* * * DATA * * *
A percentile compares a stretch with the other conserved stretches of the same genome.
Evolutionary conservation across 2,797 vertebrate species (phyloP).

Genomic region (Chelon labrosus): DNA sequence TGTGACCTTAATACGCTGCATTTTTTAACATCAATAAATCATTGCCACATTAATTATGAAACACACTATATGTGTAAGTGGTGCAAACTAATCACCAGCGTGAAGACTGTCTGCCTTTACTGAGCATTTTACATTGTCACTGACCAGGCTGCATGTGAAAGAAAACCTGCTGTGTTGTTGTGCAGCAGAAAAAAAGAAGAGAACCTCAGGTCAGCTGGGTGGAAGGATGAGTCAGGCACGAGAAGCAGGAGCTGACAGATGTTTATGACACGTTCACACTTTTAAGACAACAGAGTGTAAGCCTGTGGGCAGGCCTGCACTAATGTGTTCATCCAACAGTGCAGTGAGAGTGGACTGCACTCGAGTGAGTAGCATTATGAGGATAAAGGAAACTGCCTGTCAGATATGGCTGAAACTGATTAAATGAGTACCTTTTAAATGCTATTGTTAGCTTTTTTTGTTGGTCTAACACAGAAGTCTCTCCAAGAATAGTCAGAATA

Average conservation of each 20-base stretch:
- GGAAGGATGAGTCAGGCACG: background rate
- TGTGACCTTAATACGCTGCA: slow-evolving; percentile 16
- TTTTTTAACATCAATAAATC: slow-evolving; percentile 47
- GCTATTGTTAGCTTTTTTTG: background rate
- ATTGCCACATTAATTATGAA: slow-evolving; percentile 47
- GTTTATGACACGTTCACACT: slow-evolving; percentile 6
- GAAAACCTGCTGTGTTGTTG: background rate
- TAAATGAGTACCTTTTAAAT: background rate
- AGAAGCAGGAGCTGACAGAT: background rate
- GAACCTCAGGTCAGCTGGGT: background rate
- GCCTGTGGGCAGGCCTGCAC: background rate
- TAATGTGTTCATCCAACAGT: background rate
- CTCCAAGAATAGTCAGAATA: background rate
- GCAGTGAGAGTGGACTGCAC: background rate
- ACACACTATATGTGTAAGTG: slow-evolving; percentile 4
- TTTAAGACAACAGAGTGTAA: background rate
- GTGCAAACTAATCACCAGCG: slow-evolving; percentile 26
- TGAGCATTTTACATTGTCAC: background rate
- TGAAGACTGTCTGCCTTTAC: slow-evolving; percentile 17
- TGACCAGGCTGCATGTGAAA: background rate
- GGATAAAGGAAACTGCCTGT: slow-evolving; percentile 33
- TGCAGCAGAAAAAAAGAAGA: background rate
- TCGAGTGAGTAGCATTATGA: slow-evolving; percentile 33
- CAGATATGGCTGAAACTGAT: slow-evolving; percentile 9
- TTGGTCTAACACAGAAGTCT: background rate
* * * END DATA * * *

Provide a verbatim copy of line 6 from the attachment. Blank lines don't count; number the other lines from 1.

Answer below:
- TGTGACCTTAATACGCTGCA: slow-evolving; percentile 16